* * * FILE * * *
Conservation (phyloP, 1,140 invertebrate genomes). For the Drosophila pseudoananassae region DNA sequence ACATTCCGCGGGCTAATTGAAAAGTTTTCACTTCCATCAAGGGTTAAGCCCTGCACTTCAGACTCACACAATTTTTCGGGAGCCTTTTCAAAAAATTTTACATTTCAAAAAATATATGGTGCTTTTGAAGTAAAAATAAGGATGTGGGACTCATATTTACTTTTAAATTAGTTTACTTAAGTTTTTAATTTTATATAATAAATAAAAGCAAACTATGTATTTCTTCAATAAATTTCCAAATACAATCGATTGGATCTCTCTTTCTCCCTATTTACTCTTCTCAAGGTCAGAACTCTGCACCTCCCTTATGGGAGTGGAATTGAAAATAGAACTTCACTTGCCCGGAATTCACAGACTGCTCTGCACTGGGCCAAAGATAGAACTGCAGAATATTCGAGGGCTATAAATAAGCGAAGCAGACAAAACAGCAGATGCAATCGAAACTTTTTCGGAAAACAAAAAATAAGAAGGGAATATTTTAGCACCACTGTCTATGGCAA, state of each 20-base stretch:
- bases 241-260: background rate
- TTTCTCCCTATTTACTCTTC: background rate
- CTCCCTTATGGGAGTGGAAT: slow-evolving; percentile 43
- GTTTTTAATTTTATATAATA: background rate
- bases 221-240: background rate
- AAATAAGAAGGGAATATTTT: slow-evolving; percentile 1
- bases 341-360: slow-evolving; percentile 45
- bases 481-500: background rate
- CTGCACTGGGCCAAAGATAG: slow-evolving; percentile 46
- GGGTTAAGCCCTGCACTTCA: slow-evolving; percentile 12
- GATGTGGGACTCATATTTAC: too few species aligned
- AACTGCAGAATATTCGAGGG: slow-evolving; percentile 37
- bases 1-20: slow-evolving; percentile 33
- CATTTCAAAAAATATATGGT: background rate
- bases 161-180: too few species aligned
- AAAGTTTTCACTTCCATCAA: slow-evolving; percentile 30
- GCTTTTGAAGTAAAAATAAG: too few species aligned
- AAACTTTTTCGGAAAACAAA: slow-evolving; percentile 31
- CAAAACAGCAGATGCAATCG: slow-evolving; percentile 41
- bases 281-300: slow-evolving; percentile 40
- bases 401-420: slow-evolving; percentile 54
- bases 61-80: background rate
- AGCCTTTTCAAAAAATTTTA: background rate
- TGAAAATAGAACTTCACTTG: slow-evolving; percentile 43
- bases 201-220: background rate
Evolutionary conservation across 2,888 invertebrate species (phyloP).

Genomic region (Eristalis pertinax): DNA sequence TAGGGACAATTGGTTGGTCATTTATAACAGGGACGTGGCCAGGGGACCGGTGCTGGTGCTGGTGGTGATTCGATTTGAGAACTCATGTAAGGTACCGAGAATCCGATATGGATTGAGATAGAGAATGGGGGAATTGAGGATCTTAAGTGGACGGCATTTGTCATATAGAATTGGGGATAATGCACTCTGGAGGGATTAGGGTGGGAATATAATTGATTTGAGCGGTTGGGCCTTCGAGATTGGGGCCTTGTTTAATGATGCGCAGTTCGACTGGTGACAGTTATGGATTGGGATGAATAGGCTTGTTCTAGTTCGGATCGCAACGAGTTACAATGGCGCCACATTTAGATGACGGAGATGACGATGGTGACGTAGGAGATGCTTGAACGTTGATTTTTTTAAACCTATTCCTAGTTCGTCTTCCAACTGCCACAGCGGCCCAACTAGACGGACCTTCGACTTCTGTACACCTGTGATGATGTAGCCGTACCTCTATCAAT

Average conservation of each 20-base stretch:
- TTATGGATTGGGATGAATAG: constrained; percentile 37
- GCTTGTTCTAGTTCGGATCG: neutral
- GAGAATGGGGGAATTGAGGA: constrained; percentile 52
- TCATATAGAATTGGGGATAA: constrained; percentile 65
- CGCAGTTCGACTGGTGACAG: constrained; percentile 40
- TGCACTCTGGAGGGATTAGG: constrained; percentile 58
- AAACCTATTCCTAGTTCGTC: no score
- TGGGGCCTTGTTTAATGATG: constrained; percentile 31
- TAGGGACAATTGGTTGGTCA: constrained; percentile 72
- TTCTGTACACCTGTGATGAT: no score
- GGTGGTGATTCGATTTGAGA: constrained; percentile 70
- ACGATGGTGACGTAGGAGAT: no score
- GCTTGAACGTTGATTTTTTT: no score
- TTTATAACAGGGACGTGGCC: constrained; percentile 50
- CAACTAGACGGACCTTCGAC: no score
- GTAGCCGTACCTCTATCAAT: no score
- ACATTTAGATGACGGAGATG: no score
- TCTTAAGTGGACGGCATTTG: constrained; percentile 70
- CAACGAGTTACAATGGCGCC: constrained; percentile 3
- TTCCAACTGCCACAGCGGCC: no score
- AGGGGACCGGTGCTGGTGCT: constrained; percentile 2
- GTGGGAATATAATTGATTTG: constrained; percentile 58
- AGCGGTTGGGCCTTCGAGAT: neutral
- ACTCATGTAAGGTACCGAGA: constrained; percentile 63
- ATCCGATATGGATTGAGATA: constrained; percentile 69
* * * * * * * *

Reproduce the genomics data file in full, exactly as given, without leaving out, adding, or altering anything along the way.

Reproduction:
Conservation (phyloP, 1,140 invertebrate genomes). For the Drosophila pseudoananassae region DNA sequence ACATTCCGCGGGCTAATTGAAAAGTTTTCACTTCCATCAAGGGTTAAGCCCTGCACTTCAGACTCACACAATTTTTCGGGAGCCTTTTCAAAAAATTTTACATTTCAAAAAATATATGGTGCTTTTGAAGTAAAAATAAGGATGTGGGACTCATATTTACTTTTAAATTAGTTTACTTAAGTTTTTAATTTTATATAATAAATAAAAGCAAACTATGTATTTCTTCAATAAATTTCCAAATACAATCGATTGGATCTCTCTTTCTCCCTATTTACTCTTCTCAAGGTCAGAACTCTGCACCTCCCTTATGGGAGTGGAATTGAAAATAGAACTTCACTTGCCCGGAATTCACAGACTGCTCTGCACTGGGCCAAAGATAGAACTGCAGAATATTCGAGGGCTATAAATAAGCGAAGCAGACAAAACAGCAGATGCAATCGAAACTTTTTCGGAAAACAAAAAATAAGAAGGGAATATTTTAGCACCACTGTCTATGGCAA, state of each 20-base stretch:
- bases 241-260: background rate
- TTTCTCCCTATTTACTCTTC: background rate
- CTCCCTTATGGGAGTGGAAT: slow-evolving; percentile 43
- GTTTTTAATTTTATATAATA: background rate
- bases 221-240: background rate
- AAATAAGAAGGGAATATTTT: slow-evolving; percentile 1
- bases 341-360: slow-evolving; percentile 45
- bases 481-500: background rate
- CTGCACTGGGCCAAAGATAG: slow-evolving; percentile 46
- GGGTTAAGCCCTGCACTTCA: slow-evolving; percentile 12
- GATGTGGGACTCATATTTAC: too few species aligned
- AACTGCAGAATATTCGAGGG: slow-evolving; percentile 37
- bases 1-20: slow-evolving; percentile 33
- CATTTCAAAAAATATATGGT: background rate
- bases 161-180: too few species aligned
- AAAGTTTTCACTTCCATCAA: slow-evolving; percentile 30
- GCTTTTGAAGTAAAAATAAG: too few species aligned
- AAACTTTTTCGGAAAACAAA: slow-evolving; percentile 31
- CAAAACAGCAGATGCAATCG: slow-evolving; percentile 41
- bases 281-300: slow-evolving; percentile 40
- bases 401-420: slow-evolving; percentile 54
- bases 61-80: background rate
- AGCCTTTTCAAAAAATTTTA: background rate
- TGAAAATAGAACTTCACTTG: slow-evolving; percentile 43
- bases 201-220: background rate
Evolutionary conservation across 2,888 invertebrate species (phyloP).

Genomic region (Eristalis pertinax): DNA sequence TAGGGACAATTGGTTGGTCATTTATAACAGGGACGTGGCCAGGGGACCGGTGCTGGTGCTGGTGGTGATTCGATTTGAGAACTCATGTAAGGTACCGAGAATCCGATATGGATTGAGATAGAGAATGGGGGAATTGAGGATCTTAAGTGGACGGCATTTGTCATATAGAATTGGGGATAATGCACTCTGGAGGGATTAGGGTGGGAATATAATTGATTTGAGCGGTTGGGCCTTCGAGATTGGGGCCTTGTTTAATGATGCGCAGTTCGACTGGTGACAGTTATGGATTGGGATGAATAGGCTTGTTCTAGTTCGGATCGCAACGAGTTACAATGGCGCCACATTTAGATGACGGAGATGACGATGGTGACGTAGGAGATGCTTGAACGTTGATTTTTTTAAACCTATTCCTAGTTCGTCTTCCAACTGCCACAGCGGCCCAACTAGACGGACCTTCGACTTCTGTACACCTGTGATGATGTAGCCGTACCTCTATCAAT

Average conservation of each 20-base stretch:
- TTATGGATTGGGATGAATAG: constrained; percentile 37
- GCTTGTTCTAGTTCGGATCG: neutral
- GAGAATGGGGGAATTGAGGA: constrained; percentile 52
- TCATATAGAATTGGGGATAA: constrained; percentile 65
- CGCAGTTCGACTGGTGACAG: constrained; percentile 40
- TGCACTCTGGAGGGATTAGG: constrained; percentile 58
- AAACCTATTCCTAGTTCGTC: no score
- TGGGGCCTTGTTTAATGATG: constrained; percentile 31
- TAGGGACAATTGGTTGGTCA: constrained; percentile 72
- TTCTGTACACCTGTGATGAT: no score
- GGTGGTGATTCGATTTGAGA: constrained; percentile 70
- ACGATGGTGACGTAGGAGAT: no score
- GCTTGAACGTTGATTTTTTT: no score
- TTTATAACAGGGACGTGGCC: constrained; percentile 50
- CAACTAGACGGACCTTCGAC: no score
- GTAGCCGTACCTCTATCAAT: no score
- ACATTTAGATGACGGAGATG: no score
- TCTTAAGTGGACGGCATTTG: constrained; percentile 70
- CAACGAGTTACAATGGCGCC: constrained; percentile 3
- TTCCAACTGCCACAGCGGCC: no score
- AGGGGACCGGTGCTGGTGCT: constrained; percentile 2
- GTGGGAATATAATTGATTTG: constrained; percentile 58
- AGCGGTTGGGCCTTCGAGAT: neutral
- ACTCATGTAAGGTACCGAGA: constrained; percentile 63
- ATCCGATATGGATTGAGATA: constrained; percentile 69